The Second District holds that a referral source, who began directing cases to one partner after told of the partnership’s dissolution, could not be liable for intentional interference with contract.
Joseph Davis and John Heubeck formed the law partnership of Davis & Heubeck for an indefinite term specializing in asbestos and toxic torts. The firm ceased being profitable and there was a dispute between Davis and Heubeck about when they decided to dissolve the partnership. At the time Heubeck claimed the partnership dissolved, Heubeck had not notified the State Bar or listed his personal law firm on the building where he still shared space with Davis. Prior to the date Davis claimed the partnership dissolved Ira Nadrich decided to refer asbestos and toxic tort cases to Heubeck individually, and not to the Davis & Heubeck firm. Nadrich’s law partner Cohen had no knowledge of the circumstances under which Nadrich referred cases to Heubeck and had no knowledge of the terms of such referrals.
Davis never met nor spoke to Nadrich or Cohen nor was Davis or Davis & Heubeck ever retained by any client to prosecute any case referred by Nadrich to Heubeck. Davis knew, and did not protest, that the Nadrich cases were being prosecuted by the Law Offices of John C. Heubeck. However, according to Davis, Heubeck litigated the cases using Davis & Heubeck resources and he was to receive a percentage of the Nadrich referred cases.
When Heubeck discovered that Davis had taken a significant amount of money from a Davis & Heubeck account he left the offices he had been sharing with Davis and notified Davis & Heubeck’s employees and clients that Davis & Heubeck was dissolving.
Davis filed a lawsuit against Nadrich, Cohen, and Nadrich & Cohen, LLP. The claims against Nadrich, his partner, and his firm were for intentional interference with economic relationship. Davis alleged that the Nadrich defendants knew of the economic relationship between Davis and Heubeck yet met with Heubeck and falsely represented that Davis would not pay referral fees with the intent to harm Davis financially and to induce Heubeck to breach his contract. The Nadrich defendants were thereby able to obtain greater referral fees from Heubeck alone than they would have from Davis & Heubeck. Davis also asserted a claim for negligent interference with economic relationship premised on the same facts.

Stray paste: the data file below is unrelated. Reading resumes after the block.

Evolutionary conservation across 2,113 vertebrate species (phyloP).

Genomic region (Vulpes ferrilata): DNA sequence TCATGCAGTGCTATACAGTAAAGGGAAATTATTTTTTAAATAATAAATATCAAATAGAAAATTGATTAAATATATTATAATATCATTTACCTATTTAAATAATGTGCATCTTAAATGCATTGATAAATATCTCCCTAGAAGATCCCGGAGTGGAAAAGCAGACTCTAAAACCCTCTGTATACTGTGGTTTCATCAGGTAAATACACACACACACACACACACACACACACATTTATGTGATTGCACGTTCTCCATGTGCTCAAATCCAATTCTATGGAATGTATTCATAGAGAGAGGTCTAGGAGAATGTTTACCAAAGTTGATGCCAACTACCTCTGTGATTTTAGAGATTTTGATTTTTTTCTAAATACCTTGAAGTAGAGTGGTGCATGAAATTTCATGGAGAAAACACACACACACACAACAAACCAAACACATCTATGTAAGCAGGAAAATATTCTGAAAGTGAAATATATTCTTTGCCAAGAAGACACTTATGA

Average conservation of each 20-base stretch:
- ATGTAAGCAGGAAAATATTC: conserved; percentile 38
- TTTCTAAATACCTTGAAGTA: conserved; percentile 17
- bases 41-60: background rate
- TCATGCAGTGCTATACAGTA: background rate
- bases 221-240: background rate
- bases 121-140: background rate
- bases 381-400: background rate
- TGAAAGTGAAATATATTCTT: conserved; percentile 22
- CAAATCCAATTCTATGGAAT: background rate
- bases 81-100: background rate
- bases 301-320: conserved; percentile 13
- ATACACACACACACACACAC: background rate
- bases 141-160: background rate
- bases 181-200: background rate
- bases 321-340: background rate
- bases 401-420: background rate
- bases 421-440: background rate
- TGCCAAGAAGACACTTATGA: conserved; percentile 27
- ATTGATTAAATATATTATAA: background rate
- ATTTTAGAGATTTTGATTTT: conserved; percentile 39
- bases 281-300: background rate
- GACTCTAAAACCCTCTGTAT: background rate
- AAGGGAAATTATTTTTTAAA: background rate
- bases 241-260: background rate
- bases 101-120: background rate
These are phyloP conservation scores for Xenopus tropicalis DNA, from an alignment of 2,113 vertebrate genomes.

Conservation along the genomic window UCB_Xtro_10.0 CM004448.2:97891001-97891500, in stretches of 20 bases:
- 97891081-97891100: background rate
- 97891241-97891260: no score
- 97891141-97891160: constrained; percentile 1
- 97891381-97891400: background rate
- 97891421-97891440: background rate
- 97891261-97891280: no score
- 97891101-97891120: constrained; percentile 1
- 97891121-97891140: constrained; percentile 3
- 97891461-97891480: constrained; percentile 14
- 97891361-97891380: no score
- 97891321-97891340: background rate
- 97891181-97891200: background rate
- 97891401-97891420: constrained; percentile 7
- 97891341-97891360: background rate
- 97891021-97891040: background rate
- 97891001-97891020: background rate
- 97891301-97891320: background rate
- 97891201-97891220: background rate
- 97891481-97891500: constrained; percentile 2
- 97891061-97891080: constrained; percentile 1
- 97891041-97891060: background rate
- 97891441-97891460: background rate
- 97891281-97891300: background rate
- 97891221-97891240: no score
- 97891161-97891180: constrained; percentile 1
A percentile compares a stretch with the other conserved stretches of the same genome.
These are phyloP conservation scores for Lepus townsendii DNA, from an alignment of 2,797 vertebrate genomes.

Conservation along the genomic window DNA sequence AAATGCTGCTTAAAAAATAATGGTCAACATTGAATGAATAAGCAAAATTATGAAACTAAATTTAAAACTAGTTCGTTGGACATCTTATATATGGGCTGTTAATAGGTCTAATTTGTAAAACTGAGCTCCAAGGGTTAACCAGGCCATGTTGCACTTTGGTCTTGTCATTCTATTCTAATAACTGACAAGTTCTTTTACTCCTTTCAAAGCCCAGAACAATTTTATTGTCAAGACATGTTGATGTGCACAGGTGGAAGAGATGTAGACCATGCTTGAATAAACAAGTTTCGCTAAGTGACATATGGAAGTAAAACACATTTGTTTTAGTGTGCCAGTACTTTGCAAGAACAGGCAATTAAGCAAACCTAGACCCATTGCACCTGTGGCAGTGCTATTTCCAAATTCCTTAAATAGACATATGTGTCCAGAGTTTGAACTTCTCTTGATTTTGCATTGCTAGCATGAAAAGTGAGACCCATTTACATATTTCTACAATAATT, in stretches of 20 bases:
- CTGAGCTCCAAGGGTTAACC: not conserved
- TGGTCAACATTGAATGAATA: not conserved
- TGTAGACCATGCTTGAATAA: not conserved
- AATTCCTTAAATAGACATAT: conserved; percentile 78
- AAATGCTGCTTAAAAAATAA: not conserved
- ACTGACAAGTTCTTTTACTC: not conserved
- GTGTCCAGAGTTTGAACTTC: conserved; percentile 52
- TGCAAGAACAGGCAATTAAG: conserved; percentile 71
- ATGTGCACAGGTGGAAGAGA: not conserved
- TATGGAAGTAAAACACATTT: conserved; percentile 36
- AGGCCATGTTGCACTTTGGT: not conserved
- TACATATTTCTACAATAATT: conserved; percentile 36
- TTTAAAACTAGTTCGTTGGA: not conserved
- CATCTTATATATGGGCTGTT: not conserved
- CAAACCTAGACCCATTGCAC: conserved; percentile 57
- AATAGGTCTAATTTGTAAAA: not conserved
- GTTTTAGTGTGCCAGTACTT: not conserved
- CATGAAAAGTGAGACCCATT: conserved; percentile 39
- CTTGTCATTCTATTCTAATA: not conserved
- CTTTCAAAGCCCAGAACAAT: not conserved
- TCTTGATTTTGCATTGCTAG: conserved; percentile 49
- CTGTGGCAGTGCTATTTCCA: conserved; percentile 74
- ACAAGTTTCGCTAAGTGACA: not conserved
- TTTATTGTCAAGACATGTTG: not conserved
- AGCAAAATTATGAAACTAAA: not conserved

The trial court granted the Nadrich defendants’ motion for summary judgment and the Court of Appeal affirmed. Under California law there is no cause of action for negligent interference with contractual relations as contrasted with causes of action for intentional interference with contractual relations and negligent interference with prospective economic advantage
The court found unpersuasive Davis’s argument that there was a triable issue of fact with regard to the tort of interference with contractual relations. The tort of intentional interference with contractual relations requires: (1) a valid contract between plaintiff and a third party; (2) defendant’s knowledge of this contract; (3) defendant’s intentional acts designed to induce a breach or disruption of the contractual relationship; (4) actual breach or disruption of the contractual relationship; and (5) resulting damage. While this is an intentional tort, it does not require that the defendant act with specific intent to interfere. The tort will apply if the actor knows that the interference is certain or substantially certain to occur as a result of his action. The rule applies to an interference that is incidental to the actor’s independent purpose and desire but known to him to be a necessary consequence of his action.
Davis offered no evidence that his contract with Heubeck precluded either partner from accepting individual referrals, could not show that Nadrich interfered with the terms of the Davis/Heubeck contract, and could not show that there was an actual breach of the partnership contract with Heubeck. Nor did Davis show that Nadrich was sufficiently aware of the details of the Davis/Heubeck partnership contract to form an intent to harm it. Nadrich and Heubeck, submitted evidence that Heubeck had informed Nadrich that Davis & Heubeck was in dissolution, but remained open to wind-up its existing cases, and that Heubeck had begun his own practice and was accepting cases apart from Davis & Heubeck, a fact of which Davis was aware. Further, Heubeck declared that Davis had no financial interest in the cases referred by Nadrich.
The court rejected the assertion that Nadrich had no right to rely upon Heubeck’s statements and should have investigated further. Any duty Nadrich had was discharged by speaking to Heubeck, who had knowledge of the Davis-Huebeck partnership. No triable issue of fact was raised by a letter Nadrich wrote to Huebeck at “Davis & Huebeck” requesting an accounting of referred cases, because this was consistent with the fact that at the time Davis & Huebeck existed to wind down their cases. An unsigned fee sharing agreement between Davis & Heubeck and Nadrich & Associates on a specific lawsuit had no evidentiary value because it was unauthenticated. Huebeck’s secretary’s declaration that Huebeck told her that he and Mr. Davis would try Nadrich referral cases did not show Nadrich’s knowledge of the parameters of the Davis/Heubeck contract.
Comment: Huebeck could have avoided this dispute with a clear delineation of the rights and responsibilities of the partners upon dissolution. This particular partnership battle drew an important referral source into its net.